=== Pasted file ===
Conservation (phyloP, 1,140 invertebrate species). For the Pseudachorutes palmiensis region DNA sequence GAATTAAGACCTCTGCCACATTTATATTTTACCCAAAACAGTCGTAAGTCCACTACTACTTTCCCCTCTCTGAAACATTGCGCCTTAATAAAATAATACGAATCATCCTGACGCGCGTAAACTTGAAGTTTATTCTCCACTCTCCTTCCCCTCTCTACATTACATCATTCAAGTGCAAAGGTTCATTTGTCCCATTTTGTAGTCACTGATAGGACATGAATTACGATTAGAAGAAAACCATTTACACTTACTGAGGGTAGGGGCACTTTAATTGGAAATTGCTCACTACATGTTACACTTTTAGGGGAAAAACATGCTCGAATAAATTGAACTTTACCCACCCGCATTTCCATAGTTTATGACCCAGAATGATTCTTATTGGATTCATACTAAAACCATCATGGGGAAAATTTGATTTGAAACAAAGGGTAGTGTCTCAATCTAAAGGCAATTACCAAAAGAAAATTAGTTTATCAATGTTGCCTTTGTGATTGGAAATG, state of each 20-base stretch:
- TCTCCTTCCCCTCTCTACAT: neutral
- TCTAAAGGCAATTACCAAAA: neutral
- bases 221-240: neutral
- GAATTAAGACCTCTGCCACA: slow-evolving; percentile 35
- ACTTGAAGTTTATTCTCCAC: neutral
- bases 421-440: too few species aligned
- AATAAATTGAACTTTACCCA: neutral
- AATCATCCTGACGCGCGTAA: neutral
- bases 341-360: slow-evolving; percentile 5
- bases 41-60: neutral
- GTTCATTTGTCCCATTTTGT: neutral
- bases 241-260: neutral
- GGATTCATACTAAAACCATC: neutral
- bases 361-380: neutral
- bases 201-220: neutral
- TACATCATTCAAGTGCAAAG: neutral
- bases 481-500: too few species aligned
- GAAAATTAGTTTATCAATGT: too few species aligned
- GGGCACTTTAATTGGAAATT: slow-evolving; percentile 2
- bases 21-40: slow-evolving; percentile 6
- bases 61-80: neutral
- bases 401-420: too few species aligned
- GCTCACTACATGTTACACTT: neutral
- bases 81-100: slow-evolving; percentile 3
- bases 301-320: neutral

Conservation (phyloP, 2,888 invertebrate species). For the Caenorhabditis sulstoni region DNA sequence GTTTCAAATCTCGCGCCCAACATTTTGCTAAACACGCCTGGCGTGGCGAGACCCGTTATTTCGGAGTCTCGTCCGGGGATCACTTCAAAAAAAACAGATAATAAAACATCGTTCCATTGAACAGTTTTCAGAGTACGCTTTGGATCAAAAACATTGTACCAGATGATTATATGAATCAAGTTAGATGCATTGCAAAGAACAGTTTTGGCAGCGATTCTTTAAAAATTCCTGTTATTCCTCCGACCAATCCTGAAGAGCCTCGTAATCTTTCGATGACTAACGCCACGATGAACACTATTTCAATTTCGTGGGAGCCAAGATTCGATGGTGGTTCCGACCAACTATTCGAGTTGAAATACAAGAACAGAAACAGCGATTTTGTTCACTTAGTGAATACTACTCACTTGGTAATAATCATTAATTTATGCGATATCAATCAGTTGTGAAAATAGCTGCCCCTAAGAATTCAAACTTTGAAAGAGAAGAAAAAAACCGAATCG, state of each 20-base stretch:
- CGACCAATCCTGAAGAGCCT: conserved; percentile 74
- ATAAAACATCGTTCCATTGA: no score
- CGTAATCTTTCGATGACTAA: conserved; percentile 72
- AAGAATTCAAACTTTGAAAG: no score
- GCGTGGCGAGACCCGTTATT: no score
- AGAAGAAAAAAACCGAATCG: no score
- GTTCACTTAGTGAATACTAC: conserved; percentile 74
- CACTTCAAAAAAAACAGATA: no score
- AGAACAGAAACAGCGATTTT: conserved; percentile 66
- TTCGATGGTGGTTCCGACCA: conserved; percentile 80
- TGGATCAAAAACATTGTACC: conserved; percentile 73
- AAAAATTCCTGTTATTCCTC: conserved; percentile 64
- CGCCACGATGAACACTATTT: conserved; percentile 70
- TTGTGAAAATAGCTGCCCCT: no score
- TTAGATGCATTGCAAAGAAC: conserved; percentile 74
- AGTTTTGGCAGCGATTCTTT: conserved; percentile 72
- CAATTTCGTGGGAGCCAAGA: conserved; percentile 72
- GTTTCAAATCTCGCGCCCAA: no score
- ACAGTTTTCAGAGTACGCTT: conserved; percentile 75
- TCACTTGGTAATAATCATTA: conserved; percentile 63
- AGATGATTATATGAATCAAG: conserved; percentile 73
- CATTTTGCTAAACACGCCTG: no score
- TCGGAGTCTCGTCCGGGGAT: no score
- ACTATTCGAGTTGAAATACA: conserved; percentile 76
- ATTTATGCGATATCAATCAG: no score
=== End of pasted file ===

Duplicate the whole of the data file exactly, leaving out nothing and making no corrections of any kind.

Conservation (phyloP, 1,140 invertebrate species). For the Pseudachorutes palmiensis region DNA sequence GAATTAAGACCTCTGCCACATTTATATTTTACCCAAAACAGTCGTAAGTCCACTACTACTTTCCCCTCTCTGAAACATTGCGCCTTAATAAAATAATACGAATCATCCTGACGCGCGTAAACTTGAAGTTTATTCTCCACTCTCCTTCCCCTCTCTACATTACATCATTCAAGTGCAAAGGTTCATTTGTCCCATTTTGTAGTCACTGATAGGACATGAATTACGATTAGAAGAAAACCATTTACACTTACTGAGGGTAGGGGCACTTTAATTGGAAATTGCTCACTACATGTTACACTTTTAGGGGAAAAACATGCTCGAATAAATTGAACTTTACCCACCCGCATTTCCATAGTTTATGACCCAGAATGATTCTTATTGGATTCATACTAAAACCATCATGGGGAAAATTTGATTTGAAACAAAGGGTAGTGTCTCAATCTAAAGGCAATTACCAAAAGAAAATTAGTTTATCAATGTTGCCTTTGTGATTGGAAATG, state of each 20-base stretch:
- TCTCCTTCCCCTCTCTACAT: neutral
- TCTAAAGGCAATTACCAAAA: neutral
- bases 221-240: neutral
- GAATTAAGACCTCTGCCACA: slow-evolving; percentile 35
- ACTTGAAGTTTATTCTCCAC: neutral
- bases 421-440: too few species aligned
- AATAAATTGAACTTTACCCA: neutral
- AATCATCCTGACGCGCGTAA: neutral
- bases 341-360: slow-evolving; percentile 5
- bases 41-60: neutral
- GTTCATTTGTCCCATTTTGT: neutral
- bases 241-260: neutral
- GGATTCATACTAAAACCATC: neutral
- bases 361-380: neutral
- bases 201-220: neutral
- TACATCATTCAAGTGCAAAG: neutral
- bases 481-500: too few species aligned
- GAAAATTAGTTTATCAATGT: too few species aligned
- GGGCACTTTAATTGGAAATT: slow-evolving; percentile 2
- bases 21-40: slow-evolving; percentile 6
- bases 61-80: neutral
- bases 401-420: too few species aligned
- GCTCACTACATGTTACACTT: neutral
- bases 81-100: slow-evolving; percentile 3
- bases 301-320: neutral

Conservation (phyloP, 2,888 invertebrate species). For the Caenorhabditis sulstoni region DNA sequence GTTTCAAATCTCGCGCCCAACATTTTGCTAAACACGCCTGGCGTGGCGAGACCCGTTATTTCGGAGTCTCGTCCGGGGATCACTTCAAAAAAAACAGATAATAAAACATCGTTCCATTGAACAGTTTTCAGAGTACGCTTTGGATCAAAAACATTGTACCAGATGATTATATGAATCAAGTTAGATGCATTGCAAAGAACAGTTTTGGCAGCGATTCTTTAAAAATTCCTGTTATTCCTCCGACCAATCCTGAAGAGCCTCGTAATCTTTCGATGACTAACGCCACGATGAACACTATTTCAATTTCGTGGGAGCCAAGATTCGATGGTGGTTCCGACCAACTATTCGAGTTGAAATACAAGAACAGAAACAGCGATTTTGTTCACTTAGTGAATACTACTCACTTGGTAATAATCATTAATTTATGCGATATCAATCAGTTGTGAAAATAGCTGCCCCTAAGAATTCAAACTTTGAAAGAGAAGAAAAAAACCGAATCG, state of each 20-base stretch:
- CGACCAATCCTGAAGAGCCT: conserved; percentile 74
- ATAAAACATCGTTCCATTGA: no score
- CGTAATCTTTCGATGACTAA: conserved; percentile 72
- AAGAATTCAAACTTTGAAAG: no score
- GCGTGGCGAGACCCGTTATT: no score
- AGAAGAAAAAAACCGAATCG: no score
- GTTCACTTAGTGAATACTAC: conserved; percentile 74
- CACTTCAAAAAAAACAGATA: no score
- AGAACAGAAACAGCGATTTT: conserved; percentile 66
- TTCGATGGTGGTTCCGACCA: conserved; percentile 80
- TGGATCAAAAACATTGTACC: conserved; percentile 73
- AAAAATTCCTGTTATTCCTC: conserved; percentile 64
- CGCCACGATGAACACTATTT: conserved; percentile 70
- TTGTGAAAATAGCTGCCCCT: no score
- TTAGATGCATTGCAAAGAAC: conserved; percentile 74
- AGTTTTGGCAGCGATTCTTT: conserved; percentile 72
- CAATTTCGTGGGAGCCAAGA: conserved; percentile 72
- GTTTCAAATCTCGCGCCCAA: no score
- ACAGTTTTCAGAGTACGCTT: conserved; percentile 75
- TCACTTGGTAATAATCATTA: conserved; percentile 63
- AGATGATTATATGAATCAAG: conserved; percentile 73
- CATTTTGCTAAACACGCCTG: no score
- TCGGAGTCTCGTCCGGGGAT: no score
- ACTATTCGAGTTGAAATACA: conserved; percentile 76
- ATTTATGCGATATCAATCAG: no score